One of my favorite things to do is take a case study or real world situation and apply it to our industry or my job.  The first time I did this in earnest, I wrote Data Flows Made Easy. I was inspired by an article published in the Harvard Business Review that described the disconnect between different groups of designers and engineers ((Sosa, Manual E., Steven D. Eppinger, and Craig M. Rowles. “Are Your Engineers Talking to One Another When They Should?” Harvard Business Review, Volume 85, Number 11 (November 2007): 133-142.)).  I was somewhere on a plane (SURPRISED!?!?) and as I read through the article, it struck me that this method could be directly applied to data security and the challenges that my clients lived through.

Oil lamp, by ralphunden

When there is a major event not directly related to information security, I like to think about what types of things I can learn from it.  In case you have been living under a rock, a major accident happened at an oil rig in the Gulf of Mexico four weeks ago. Stopping the leak has been challenging, and some fear that we may be looking at major ecological impact  for years to come.

The problem began with a blowout on the Deepwater Horizon rig off the coast of Louisiana resulting in an explosion that left eleven workers missing. The explosion fueled a fire that consumed the rig over a period of 24 hours, causing it to sink in 5,000 feet of water.  Now oil is leaking into the Gulf of Mexico at an alarming rate—in a spot where it shouldn’t.

Deepwater wells like this one are outfitted with a blowout preventer (BOP). For many reasons this BOP has not engaged, and oil is leaking from the well through some of the drill pipe “north” of the BOP that was bent and severely damaged during the sinking of Deepwater Horizon.  If the BOP was functioning correctly, the leak would be significantly reduced if not completely sealed.

This crisis for Transocean (operator of the rig) and BP is an extreme example of something going wrong.  Is it a Black Swan?  I think time will tell, but as is with most crisis situations, it wasn’t one single failure that caused the issue.  Several failures happening in a relatively specific order caused this massive tragedy.

While information security professionals often prevent massive breaches from occurring, sometimes a specific series of events happens that discloses data.  It’s up to us to play our role in stopping the breach and containing the loss when that happens. But the last thing we want to do is cause problems for “future Branden” by short cutting security today ((You know, like when Future Marshall and Future Ted have to figure out who gets the apartment when Lily and Marshall get married?)).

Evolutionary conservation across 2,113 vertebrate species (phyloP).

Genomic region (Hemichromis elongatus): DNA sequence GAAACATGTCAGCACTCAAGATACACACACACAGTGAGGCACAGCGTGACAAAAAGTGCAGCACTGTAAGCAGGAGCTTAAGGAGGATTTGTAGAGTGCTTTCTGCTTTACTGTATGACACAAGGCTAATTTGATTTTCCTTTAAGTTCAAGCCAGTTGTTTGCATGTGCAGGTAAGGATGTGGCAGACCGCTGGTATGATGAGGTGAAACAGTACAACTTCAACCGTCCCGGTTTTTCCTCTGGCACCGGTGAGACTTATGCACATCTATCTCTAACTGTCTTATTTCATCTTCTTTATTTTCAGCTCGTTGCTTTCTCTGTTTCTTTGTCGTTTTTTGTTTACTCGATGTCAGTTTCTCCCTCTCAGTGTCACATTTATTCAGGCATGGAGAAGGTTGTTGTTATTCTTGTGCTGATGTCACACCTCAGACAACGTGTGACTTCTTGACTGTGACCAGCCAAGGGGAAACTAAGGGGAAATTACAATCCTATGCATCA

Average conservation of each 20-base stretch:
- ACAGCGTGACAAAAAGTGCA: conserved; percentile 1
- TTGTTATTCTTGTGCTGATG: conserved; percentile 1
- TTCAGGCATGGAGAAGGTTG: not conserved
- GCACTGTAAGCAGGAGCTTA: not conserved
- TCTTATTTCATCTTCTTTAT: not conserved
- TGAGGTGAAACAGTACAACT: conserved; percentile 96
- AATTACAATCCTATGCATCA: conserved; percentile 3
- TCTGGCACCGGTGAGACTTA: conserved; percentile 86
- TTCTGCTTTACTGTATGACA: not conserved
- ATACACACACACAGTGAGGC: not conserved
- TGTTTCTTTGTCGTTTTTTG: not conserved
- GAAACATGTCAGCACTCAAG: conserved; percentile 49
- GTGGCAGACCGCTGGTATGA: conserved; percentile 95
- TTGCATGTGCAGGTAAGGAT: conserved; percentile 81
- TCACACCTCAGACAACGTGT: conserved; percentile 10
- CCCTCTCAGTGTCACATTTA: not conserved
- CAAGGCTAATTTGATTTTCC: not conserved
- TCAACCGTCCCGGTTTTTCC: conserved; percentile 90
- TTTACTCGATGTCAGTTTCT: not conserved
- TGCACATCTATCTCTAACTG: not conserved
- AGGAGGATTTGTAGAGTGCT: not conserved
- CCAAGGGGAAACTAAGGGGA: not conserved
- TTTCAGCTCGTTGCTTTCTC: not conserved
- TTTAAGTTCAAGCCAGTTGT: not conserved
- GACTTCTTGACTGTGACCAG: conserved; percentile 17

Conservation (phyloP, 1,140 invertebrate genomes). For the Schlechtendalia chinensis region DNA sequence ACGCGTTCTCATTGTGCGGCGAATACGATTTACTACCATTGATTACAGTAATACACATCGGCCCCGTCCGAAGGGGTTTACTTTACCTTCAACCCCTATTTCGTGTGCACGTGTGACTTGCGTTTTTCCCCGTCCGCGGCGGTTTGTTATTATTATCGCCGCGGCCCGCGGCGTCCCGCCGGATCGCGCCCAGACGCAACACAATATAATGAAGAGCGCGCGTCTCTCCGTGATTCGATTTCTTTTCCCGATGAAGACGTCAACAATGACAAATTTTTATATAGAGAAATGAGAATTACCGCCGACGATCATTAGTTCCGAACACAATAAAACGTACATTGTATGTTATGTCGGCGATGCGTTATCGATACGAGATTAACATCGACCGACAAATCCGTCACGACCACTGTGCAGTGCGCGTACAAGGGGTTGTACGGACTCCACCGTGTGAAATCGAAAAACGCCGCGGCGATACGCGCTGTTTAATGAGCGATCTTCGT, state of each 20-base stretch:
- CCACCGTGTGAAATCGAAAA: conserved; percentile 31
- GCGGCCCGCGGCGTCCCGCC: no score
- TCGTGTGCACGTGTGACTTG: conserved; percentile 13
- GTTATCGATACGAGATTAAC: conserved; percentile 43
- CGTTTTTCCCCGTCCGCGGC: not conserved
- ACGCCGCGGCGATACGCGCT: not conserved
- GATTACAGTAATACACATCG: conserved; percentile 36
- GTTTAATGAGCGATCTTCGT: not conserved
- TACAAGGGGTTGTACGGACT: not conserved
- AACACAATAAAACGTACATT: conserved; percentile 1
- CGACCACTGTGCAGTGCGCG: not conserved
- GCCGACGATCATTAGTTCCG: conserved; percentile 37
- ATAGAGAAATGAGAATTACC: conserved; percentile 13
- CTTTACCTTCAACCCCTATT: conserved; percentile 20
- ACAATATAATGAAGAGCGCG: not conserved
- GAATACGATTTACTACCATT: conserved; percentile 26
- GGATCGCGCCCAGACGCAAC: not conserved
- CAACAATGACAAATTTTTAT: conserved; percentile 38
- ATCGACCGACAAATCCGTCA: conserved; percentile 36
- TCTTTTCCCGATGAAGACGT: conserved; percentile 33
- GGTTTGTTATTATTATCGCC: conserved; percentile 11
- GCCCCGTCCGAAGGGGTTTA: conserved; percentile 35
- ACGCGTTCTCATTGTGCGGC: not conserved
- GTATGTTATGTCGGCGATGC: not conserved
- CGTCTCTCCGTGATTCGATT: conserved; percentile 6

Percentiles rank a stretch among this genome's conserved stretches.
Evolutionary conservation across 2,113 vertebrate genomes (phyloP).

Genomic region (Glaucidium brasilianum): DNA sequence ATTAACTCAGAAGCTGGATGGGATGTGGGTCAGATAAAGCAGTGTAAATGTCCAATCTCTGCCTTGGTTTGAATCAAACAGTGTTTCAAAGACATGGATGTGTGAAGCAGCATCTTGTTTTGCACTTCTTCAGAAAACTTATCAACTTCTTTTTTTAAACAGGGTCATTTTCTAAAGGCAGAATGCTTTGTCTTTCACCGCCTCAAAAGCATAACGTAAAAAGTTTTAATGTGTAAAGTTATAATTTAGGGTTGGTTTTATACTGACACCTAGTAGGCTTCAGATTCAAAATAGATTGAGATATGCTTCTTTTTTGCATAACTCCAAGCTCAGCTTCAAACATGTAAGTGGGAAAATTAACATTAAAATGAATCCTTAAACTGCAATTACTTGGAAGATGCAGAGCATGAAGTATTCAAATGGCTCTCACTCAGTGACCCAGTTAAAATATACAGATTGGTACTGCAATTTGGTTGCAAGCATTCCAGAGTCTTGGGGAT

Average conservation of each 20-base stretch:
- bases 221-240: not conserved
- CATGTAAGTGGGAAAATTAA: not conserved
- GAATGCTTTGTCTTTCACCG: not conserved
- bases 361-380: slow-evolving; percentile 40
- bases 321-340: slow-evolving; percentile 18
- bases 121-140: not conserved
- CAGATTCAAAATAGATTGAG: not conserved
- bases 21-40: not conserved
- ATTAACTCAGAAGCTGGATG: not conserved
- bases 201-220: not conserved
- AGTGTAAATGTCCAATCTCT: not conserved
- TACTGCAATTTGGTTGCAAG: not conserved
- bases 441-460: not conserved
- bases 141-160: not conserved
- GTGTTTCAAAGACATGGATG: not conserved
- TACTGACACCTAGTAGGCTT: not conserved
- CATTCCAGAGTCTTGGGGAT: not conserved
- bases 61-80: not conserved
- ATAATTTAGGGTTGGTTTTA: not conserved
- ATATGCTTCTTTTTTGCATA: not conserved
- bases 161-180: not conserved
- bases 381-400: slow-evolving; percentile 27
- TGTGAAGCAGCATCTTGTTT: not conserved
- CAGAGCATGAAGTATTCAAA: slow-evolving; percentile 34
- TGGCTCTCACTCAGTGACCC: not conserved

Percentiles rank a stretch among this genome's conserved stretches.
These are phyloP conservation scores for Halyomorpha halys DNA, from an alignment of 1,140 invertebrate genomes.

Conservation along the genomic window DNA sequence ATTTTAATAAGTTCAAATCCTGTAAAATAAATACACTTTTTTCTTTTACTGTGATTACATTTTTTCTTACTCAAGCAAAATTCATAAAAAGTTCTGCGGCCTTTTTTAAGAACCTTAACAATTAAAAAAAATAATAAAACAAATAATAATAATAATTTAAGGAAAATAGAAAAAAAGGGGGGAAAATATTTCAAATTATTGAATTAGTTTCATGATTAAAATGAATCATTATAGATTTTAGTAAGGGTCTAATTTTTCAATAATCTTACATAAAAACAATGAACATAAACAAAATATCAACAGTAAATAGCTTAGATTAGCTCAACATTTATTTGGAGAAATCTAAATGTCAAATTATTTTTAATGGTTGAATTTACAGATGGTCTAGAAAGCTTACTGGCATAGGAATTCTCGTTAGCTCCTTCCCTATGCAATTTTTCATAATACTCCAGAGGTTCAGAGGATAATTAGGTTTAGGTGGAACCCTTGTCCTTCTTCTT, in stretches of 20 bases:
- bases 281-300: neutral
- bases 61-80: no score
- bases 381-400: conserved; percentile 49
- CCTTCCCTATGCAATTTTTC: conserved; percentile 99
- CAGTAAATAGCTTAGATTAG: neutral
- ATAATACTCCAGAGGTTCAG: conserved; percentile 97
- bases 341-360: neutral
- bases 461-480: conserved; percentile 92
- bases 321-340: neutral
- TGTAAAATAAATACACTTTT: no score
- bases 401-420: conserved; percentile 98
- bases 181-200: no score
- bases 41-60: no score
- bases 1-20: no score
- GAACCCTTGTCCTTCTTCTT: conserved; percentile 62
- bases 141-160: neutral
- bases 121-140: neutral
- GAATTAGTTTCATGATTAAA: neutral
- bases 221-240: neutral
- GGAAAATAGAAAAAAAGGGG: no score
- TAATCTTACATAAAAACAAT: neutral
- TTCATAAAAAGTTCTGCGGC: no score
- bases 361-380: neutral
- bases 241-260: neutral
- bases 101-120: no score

According to reports, the BOP failed in several ways—one of which being modifications that were undocumented or unexpected ((For the record, I am by no means an expert on deep water drilling, or oil rigs in general. I’m just collecting from public information and inferring relevance to information security.)).  This is a perfect example of how the employee of today can ruin the day for the employee of tomorrow.

While blowouts are not rare, massive failures like this one are.  What can information security professionals do to prevent this type of catastrophic failure in their own business?  Here are a few specific things we can learn from this tragedy and apply to our daily routine:

  • Innovative solutions (especially in break-fix scenarios) can save the day, but you can’t stop there. You need to 1) go back and DOCUMENT all aspects of the solution, and 2) venture to upgrade, replace, or actively support extreme customizations ((That’s for you Springfield.  Go UTILIZE that hammer to give people headaches.)) such that Future Employee can more quickly diagnose a problem and come to a workable solution.
  • Avoid stretching the technical limitations of hardware, software, and security solutions for any extended period of time.  Sure, everyone has pushed some system past its limits a time or two, but you can’t do that forever.  Limits imposed by engineers exist for a reason. Don’t rely on Lady Luck to get you through the day.
  • Regularly test your detection systems to ensure they are operational. If you are counting on your logging subsystem to tell you when certain conditions exist that could lead to a failure, you probably want to make sure that it works!  This means testing to see if logs appear when the actual conditions exist as well as making sure you have ample space on your logging device and that the information is fed into a system that can get the information to the right people in time to handle it.
  • Try not to shoot yourself in the foot.  This is a hard one because market conditions, corporate culture, and budgetary constraints can dictate this.  Ideally, you don’t want to do something today that will make a crisis an order of magnitude worse.  Example? Neglecting a data file on a FAT file system that grows beyond four gigabytes.  Seriously, when it hit three, you should have either converted the file system or found a way to break the file into smaller chunks.

While this is one of those excellent examples of how risk management may have failed us (or maybe was working perfectly based on the assumptions put into the equation), following the steps above will reduce the probability of a catastrophic failure occurring in a way that makes recovery expensive and challenging.

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